Security researcher Brute Logic reported more than 30 32 XSS (cross-site scripting) issues with Groupon's site which were particularly serious. Normally it would expect a bit of cash, but the company cited its Responsible Disclosure policy and told the bounty hunters to go forth and multiply.
Brute Logic says that the security issue is all the more serious because Groupon stores credit card details, and it would be incredibly easy to craft a spoof Groupon-related URL to trick victims into visiting a fake site.
On April 17 he contacted Groupon security team then got back saying that it had isolated the issue and would be back in touch once a patch has been produced.
As a contributor to XSSposed.org Brute Logic spoke with people at the site and made a reference to one of the security issues ended up being published. This only appeared online for a few moments, and was removed after it was realized it had been published in error. But Groupon is using this as a reason for refusing to pay out.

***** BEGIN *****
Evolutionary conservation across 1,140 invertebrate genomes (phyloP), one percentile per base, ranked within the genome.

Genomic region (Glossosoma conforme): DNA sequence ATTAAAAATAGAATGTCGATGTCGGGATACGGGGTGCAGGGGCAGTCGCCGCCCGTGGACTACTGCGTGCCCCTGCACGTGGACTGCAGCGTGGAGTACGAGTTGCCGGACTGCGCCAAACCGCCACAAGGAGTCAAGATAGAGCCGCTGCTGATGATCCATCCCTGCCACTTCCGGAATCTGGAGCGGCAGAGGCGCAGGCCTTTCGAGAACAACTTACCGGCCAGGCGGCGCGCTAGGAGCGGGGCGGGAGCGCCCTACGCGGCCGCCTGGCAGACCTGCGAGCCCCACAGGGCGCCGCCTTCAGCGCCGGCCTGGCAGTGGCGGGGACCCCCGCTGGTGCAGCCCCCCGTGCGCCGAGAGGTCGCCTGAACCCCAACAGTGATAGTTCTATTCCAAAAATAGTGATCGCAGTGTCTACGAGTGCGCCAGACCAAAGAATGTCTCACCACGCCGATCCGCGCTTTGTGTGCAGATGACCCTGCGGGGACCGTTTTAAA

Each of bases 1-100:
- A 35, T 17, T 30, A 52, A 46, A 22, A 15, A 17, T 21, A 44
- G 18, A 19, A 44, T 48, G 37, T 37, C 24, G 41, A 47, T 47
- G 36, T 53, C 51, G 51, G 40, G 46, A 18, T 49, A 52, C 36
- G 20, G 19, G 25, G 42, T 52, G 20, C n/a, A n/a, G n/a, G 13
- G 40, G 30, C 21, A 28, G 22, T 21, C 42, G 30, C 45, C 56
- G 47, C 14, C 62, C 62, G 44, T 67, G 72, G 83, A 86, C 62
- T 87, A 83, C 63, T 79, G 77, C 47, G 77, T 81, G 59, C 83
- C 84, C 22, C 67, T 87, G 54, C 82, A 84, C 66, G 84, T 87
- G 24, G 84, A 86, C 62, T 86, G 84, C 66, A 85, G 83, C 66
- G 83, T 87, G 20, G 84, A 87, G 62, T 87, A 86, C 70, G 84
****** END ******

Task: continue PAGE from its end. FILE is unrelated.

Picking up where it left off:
Groupon's Bug Bounty Program terms say:
"We encourage you to report it to us in a private and responsible way. In order to encourage this, we have established a reward program which will pay a bounty for verifiable security issues reported to us through the proper channel."
Brute Logic argues that an additional 30 problems still existed and very scant details of the security flaw were published for only a very short time. In a further email, Groupon said:
"Unfortunately we won't be able to offer you a bounty for this submission. In the future we ask that you respect our responsible disclosure policy and not publicly disclose the vulnerability without properly notification. We noticed that you submitted the vulnerability to xssposed.org."
Understandably Brute Logic is not happy, seeing the company trying to get out of a bounty on the basis of a technicality.